NARRAGANSETT — The softball field at Narragansett High School doubles as a parking lot for big events, and it was full on Saturday night.

The buzz is still here for North Kingstown High School football, even on the road – and so are the Skippers.

With their new home turf still to be completed, North Kingstown hosted its non-league season opener against Portsmouth at Narragasett’s Jim Zepp Field and delivered a performance that largely matched the buzz, while leaving room for improvement. The reigning Division I Super Bowl champions scored on their opening drive, dominated defensively in the first half and pulled away when Portsmouth made a push for a 41-20 win.

“It was good,” head coach Joe Gilmartin said. “They got out here and got challenged a little bit, got punched in the face a little bit. I thought they responded pretty well. We ran to the ball pretty well for the most part. Just a couple of breakdowns.”

A year ago, North Kingstown’s 56-14 win over Portsmouth in the opener announced its entry into the state’s highest division, a move that couldn’t have gone much better. After winning the D-II title in 2017, the Skippers lost just one game en route to winning the second-tier crown. Its only loss was to Hendricken, which won the state title.

This round against the Patriots wasn’t quite so eye-popping, but it showed North Kingstown’s potential and its needs for improvement.

“You always feel like you should be right where you left off the year before,” Gilmartin said. “Obviously, we’re not there yet. We’ve got a lot of work and a lot of coaching to do . . . We gave up a turnover on a punt that was just stupid. Gave up a long play. Those are uncharacteristic. We have to correct those things. We’ll play better than that.”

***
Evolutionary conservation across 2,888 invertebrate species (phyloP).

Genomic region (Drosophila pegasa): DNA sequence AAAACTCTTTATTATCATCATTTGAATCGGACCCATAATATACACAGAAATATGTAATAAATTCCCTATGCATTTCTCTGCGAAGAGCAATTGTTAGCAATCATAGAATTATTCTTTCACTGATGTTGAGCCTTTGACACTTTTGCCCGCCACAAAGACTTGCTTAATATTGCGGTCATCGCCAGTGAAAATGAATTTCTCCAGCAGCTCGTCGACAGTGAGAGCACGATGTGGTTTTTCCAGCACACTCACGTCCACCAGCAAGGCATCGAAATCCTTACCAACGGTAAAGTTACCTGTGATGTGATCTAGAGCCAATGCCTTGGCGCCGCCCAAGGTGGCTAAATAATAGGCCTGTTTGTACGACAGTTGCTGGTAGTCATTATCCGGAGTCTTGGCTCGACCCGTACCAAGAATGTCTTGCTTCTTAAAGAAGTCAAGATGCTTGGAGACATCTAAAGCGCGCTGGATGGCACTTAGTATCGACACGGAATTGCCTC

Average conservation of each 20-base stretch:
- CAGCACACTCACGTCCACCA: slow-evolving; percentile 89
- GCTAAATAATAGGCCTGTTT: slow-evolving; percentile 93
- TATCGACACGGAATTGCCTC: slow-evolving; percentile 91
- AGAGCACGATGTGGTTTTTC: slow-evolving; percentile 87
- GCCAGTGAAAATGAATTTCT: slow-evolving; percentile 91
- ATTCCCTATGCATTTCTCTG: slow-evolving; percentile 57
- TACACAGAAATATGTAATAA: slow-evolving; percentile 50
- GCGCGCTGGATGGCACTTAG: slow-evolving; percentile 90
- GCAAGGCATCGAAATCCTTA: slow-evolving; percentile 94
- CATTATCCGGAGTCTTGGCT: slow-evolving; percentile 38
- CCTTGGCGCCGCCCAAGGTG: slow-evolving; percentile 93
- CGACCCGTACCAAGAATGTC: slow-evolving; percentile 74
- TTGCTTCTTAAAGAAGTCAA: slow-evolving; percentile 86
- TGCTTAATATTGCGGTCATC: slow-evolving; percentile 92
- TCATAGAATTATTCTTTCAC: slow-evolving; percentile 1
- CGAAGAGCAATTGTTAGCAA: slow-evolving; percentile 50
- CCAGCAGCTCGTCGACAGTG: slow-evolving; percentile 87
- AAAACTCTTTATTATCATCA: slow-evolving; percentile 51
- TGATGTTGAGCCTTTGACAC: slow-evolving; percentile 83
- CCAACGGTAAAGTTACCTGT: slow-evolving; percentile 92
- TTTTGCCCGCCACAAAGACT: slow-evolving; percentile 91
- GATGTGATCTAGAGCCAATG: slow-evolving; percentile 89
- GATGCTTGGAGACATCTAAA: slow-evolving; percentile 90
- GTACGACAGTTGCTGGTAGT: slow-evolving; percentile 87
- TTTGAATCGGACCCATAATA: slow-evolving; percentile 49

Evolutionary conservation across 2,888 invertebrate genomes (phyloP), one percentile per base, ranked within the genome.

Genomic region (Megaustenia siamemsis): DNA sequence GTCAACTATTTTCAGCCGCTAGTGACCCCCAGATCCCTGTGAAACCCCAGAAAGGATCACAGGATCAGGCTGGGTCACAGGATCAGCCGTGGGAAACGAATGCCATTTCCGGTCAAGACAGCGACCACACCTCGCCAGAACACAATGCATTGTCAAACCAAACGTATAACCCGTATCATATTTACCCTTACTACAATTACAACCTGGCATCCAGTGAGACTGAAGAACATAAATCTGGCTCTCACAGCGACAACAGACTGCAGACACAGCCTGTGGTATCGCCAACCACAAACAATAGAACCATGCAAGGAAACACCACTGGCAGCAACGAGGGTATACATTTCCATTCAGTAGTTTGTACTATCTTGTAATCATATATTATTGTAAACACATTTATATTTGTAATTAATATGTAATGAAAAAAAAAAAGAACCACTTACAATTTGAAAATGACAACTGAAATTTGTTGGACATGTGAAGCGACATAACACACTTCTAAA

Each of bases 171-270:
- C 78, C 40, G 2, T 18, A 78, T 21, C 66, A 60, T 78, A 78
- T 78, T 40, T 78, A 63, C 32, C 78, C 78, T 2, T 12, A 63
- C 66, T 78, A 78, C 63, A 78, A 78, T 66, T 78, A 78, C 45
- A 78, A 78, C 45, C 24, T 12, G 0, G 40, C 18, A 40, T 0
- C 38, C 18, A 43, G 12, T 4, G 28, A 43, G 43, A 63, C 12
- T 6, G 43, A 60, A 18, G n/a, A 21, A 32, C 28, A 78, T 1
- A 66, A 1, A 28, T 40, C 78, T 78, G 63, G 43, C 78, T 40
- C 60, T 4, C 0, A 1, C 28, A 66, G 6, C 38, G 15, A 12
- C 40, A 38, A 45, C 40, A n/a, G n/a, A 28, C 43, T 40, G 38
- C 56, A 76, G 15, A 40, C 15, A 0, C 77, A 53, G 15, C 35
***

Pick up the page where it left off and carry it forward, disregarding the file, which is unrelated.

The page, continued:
Senior quarterback James Osmanski – the MVP of last year’s Super Bowl win – ran for two touchdowns and threw for another, racking up 276 yards through the air and 32 on the ground.

“James is a tremendous threat,” Gilmartin said. “He’s just hard to stop.”

Eddie Cardarelli capped a 76-yard drive with a 1-yard touchdown run for the game’s first score, just over four minutes in. Later in the first quarter, Osmanski hit Tyler Pezza for 33 yards to set up his own 4-yard touchdown run. Max Rome’s extra point made it 14-0.

After a punt on their next trip, Keith Mancini stole the ball back for the Skippers with an interception. Five plays later, Osmanski found Pezza on a jump ball down the left sideline for a 36-yard score. At that point, it was a 20-0 game and Portsmouth had yet to pick up a first down.

The tide started to shift slightly when North Kingstown muffed a punt late in the second quarter. A Portsmouth player was injured soon after and a long delay ensued, which led officials to declare a halftime break. The second quarter resumed after the break and Portsmouth scored with 10 seconds left on a Ben Hurd 3-yard touchdown run.

The Patriots started with the ball in the second half and were threatening to make even more headway with a drive that moved out to midfield. But Ben Gilmartin intercepted a Hurd pass and weaved his way 50 yards for a touchdown, restoring the three-socre lead.

North Kingstown added on from there, getting an 8-yard touchdown run by Osmanski and a 3-yard score by Bush. Those were sandwiched around a 14-yard touchdown run by Hurd for the Patriots.

“It’s a hard game to manage,” Gilmartin said. “Their blitz game makes it tough to run and when you get up a few scores you don’t really want to throw and you’re forced to run. That made it difficult. They’re pretty good and when they’re on the move, they’re difficult to block. So we had a little trouble running the football.”

Osmanski’s 32 rushing yards led the North Kingstown ground game. There were bigger numbers in the passing attack, with Pezza catching five balls for 137 yards and a touchdown and Matt Reilly hauling in five for 68 yards.

The Skippers will open league play Saturday with a trip to the East Side of Providence to take on Moses Brown.

“We’ve got an awful lot of stuff to get better at,” Gilmartin said. “And the kids we put in late, they’ve got to get better, too. As they get better, it’ll press those [first-teamers] to clean up some of that slop. That’s what I’m waiting for. We’re pushing hard at that second level, trying to get them playing at a higher level, so we can really get some good practices.”

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